Deadly fire at farm northwest of Omaha determined to be accidental
Fire crews from more than a dozen fire departments in four counties called to barn near Bennington
ELK CITY, Neb. (WOWT) - Investigators with the Nebraska Fire Marshal Agency say Thursday’s deadly fire at a horse barn was accidental. The fire’s cause remains under investigation.
It claimed the lives of one person and nine horses. According to a news release Thursday night, the person’s identity is being withheld pending the notification of next of kin.
Officials said one firefighter was taken to a hospital with burns from fighting the fire at the large facility.
“We’re estimating it to be about 35,000 to 40,000 square feet,” Waterloo Fire Chief Travis Harlow said.
“It’s a big horse arena,” said Greg Classen, who lives across the road from the horse barn. “There’s several stables, and then three apartments inside the building.”
The fire call came in at 6:25 a.m. west of 225th Street and Dutch Hall Road. By 10 a.m., Douglas County Sheriff’s Lt. Tim Owens said fire crews had the fire at the horse stable contained but were still fighting flames and hot spots.
“Flames were on the west side of the building and the east side of the building,” Classen said. “(I) know they store hay and bulk shavings on the east side.”
A picture provided by a responding crew not long after the fire started showed the blaze burning through a large barn. There were neighbors rushing in trying to save some of the horses, too.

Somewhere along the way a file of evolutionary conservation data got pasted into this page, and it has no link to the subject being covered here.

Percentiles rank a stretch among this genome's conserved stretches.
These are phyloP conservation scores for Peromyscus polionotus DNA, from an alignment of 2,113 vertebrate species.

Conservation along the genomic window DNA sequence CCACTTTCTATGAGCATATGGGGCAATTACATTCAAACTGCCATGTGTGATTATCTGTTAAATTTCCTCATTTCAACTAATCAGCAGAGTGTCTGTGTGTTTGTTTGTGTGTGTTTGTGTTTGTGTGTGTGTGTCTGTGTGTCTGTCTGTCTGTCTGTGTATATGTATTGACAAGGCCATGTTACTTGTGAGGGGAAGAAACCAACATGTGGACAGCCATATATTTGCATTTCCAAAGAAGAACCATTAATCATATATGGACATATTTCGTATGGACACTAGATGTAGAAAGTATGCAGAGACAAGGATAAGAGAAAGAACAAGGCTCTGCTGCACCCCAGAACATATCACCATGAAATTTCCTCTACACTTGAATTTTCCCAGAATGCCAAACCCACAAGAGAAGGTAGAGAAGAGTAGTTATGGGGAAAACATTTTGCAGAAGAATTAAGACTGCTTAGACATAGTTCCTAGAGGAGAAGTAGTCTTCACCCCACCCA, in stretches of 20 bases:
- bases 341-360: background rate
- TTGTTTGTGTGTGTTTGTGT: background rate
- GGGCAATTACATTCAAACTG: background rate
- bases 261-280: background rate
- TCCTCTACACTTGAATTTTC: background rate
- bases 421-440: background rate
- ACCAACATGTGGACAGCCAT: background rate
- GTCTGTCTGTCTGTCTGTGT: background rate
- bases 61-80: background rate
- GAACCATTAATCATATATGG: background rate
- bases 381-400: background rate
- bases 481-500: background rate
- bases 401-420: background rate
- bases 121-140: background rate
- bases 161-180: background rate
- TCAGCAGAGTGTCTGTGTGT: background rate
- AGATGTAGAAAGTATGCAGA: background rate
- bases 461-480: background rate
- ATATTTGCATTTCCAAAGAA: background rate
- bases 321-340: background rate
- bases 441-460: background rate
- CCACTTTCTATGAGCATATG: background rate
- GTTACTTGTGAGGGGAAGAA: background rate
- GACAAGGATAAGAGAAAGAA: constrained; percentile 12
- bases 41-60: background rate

“Kind of got into gear and went over and started rounding up horses and seeing if we could pull them out or not,” Classen said.
Neighbors lent a hand trying to get the horses out but at some point, the fire was too hot.
“We have 10 of the horses that it made it out of the interior stalls — we have 10 of those horses in our barn and those are the only ones that made it out of the barn,” Classen said. “They’re not in very good shape.”
The fire marshal’s office says the horses suffered serious injuries.
Nebraska Equine was on the scene offering triage to injured animals. A group of veterinarians is caring for the surviving horses.
Firefighters also had to fight the cold weather and cope with a remote location.
“We were shuttling water from about six miles away and the turnaround time for that,” Harlow said.
6 News was kept back from the scene early Thursday but saw first-responders from Kennard, Yutan, Valley, Fremont, Bennington, and Ralston at the scene.
HOW TO HELP
The Omaha Equestrian Foundation is helping to funnel donations to Heartland Farms.
Those wishing to donate are asked to visit OEF’s donation page, and select “To benefit Heartland Farms/Cudmore” on its donation form.
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